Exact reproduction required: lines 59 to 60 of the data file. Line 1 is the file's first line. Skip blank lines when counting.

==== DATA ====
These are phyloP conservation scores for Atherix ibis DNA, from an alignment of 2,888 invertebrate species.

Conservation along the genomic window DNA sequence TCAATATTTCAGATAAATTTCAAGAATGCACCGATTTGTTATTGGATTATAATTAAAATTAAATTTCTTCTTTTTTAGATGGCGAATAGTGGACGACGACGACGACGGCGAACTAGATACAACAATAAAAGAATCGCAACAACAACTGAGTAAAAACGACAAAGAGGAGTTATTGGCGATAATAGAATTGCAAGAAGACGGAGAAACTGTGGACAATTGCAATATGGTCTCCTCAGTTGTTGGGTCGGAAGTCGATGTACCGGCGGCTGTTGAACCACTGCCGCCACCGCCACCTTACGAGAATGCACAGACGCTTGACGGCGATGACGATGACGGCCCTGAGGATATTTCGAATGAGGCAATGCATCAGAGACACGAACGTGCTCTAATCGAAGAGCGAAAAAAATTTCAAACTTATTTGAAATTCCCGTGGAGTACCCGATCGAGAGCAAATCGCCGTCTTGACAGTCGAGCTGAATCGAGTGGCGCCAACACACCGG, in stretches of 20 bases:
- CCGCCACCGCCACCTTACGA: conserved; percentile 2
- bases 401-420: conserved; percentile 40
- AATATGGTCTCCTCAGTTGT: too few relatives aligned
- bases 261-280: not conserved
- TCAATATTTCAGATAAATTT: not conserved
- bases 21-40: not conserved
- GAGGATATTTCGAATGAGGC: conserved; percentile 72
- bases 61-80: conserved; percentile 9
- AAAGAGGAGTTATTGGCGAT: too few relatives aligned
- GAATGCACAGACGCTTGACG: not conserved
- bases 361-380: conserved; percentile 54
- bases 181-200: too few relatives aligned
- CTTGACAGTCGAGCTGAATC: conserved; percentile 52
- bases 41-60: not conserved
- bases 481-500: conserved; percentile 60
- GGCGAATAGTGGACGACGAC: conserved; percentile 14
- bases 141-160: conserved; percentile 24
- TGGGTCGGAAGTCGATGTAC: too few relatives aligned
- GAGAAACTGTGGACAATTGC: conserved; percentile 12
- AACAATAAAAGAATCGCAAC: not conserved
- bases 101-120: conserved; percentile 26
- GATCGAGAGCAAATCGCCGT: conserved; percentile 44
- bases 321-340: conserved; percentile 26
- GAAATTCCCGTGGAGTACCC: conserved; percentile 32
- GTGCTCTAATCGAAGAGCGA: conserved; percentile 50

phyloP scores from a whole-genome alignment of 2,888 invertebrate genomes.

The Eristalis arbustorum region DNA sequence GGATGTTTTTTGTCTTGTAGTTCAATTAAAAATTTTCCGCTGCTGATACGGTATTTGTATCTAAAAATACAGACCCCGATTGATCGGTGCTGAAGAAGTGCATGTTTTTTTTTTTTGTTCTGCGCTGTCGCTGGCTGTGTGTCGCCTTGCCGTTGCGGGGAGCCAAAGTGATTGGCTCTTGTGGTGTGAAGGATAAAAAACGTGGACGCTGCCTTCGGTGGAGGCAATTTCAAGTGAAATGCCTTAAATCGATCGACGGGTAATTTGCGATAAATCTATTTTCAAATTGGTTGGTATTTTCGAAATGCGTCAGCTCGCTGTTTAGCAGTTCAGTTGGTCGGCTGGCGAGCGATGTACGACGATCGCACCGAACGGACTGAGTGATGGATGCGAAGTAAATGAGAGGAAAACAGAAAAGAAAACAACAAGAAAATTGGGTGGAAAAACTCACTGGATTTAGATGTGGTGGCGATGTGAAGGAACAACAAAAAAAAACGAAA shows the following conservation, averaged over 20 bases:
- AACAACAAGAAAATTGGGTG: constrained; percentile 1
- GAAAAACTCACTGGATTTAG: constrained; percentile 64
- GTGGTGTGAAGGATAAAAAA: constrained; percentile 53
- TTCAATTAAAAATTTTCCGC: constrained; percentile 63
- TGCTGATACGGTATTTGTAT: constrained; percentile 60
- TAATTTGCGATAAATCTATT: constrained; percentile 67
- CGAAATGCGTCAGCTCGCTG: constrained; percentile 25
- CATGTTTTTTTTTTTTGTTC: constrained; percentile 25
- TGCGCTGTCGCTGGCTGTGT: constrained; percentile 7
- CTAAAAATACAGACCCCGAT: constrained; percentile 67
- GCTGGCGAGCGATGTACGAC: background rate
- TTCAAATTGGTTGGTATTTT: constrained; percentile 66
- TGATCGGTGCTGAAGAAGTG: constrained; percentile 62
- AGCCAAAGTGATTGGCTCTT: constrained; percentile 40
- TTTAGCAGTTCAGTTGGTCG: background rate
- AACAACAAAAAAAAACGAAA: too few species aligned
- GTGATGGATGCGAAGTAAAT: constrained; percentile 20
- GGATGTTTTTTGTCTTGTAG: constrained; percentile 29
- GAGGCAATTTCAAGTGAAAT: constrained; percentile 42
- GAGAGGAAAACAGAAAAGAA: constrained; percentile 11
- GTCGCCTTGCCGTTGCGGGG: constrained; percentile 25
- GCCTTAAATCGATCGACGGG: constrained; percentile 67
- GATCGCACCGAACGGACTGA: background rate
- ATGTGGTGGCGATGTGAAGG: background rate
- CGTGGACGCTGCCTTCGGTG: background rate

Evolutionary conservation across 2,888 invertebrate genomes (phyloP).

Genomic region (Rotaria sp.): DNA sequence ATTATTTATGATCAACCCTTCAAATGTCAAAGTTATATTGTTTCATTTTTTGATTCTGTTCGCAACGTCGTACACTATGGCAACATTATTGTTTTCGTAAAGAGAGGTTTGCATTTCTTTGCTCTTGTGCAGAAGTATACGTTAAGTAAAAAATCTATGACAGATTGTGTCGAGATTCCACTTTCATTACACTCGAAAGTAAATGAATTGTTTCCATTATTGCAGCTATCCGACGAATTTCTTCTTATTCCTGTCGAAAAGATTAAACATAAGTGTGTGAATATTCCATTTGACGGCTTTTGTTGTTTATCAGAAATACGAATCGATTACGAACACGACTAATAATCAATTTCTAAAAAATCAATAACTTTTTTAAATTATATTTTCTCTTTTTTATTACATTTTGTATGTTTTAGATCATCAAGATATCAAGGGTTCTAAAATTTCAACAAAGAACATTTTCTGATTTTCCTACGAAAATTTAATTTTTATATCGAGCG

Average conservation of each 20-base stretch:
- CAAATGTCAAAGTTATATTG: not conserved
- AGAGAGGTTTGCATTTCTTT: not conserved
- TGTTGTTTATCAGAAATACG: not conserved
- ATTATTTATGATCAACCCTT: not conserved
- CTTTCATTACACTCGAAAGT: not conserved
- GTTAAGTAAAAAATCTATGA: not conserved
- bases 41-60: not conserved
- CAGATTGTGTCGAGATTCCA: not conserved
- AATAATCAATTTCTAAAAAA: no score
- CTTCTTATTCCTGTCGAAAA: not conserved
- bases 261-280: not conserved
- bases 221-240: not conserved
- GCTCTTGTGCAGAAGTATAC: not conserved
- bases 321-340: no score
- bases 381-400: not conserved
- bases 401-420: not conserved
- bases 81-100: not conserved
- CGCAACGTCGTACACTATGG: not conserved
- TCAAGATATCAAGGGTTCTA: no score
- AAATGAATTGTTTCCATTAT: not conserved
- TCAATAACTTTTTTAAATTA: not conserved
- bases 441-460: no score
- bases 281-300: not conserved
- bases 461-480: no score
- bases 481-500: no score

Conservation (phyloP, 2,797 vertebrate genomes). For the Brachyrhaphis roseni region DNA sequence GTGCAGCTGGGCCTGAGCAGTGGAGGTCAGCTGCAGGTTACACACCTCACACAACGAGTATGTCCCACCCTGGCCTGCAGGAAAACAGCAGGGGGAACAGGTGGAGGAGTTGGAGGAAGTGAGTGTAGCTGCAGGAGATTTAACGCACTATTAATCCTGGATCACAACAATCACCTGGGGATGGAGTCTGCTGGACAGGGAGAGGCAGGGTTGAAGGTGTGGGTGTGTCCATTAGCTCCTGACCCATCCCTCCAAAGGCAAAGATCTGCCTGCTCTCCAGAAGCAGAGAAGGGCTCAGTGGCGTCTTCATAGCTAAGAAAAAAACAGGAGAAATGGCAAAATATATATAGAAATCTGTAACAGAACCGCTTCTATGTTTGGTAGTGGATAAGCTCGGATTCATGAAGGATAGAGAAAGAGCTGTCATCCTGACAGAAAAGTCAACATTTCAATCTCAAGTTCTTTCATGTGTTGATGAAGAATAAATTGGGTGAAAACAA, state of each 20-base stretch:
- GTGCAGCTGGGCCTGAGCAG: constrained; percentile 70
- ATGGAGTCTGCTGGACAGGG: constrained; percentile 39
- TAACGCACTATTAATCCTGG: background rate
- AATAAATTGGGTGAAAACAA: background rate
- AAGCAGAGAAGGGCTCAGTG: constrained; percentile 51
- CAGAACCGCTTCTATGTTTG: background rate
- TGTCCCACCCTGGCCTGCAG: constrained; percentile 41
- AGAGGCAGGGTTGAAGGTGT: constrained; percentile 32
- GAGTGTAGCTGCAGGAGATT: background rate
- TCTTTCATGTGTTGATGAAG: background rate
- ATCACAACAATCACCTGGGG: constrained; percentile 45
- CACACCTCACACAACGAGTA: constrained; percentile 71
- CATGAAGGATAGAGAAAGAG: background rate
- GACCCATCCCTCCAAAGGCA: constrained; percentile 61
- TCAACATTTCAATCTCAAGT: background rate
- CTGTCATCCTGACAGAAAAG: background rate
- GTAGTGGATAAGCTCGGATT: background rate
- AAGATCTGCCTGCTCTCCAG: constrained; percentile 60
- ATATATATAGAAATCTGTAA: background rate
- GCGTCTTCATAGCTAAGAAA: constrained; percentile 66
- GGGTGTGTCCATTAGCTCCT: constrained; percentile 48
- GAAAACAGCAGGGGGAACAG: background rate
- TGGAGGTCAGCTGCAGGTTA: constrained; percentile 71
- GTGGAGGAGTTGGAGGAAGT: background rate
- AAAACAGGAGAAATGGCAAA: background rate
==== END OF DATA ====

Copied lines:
- AGAGAGGTTTGCATTTCTTT: not conserved
- TGTTGTTTATCAGAAATACG: not conserved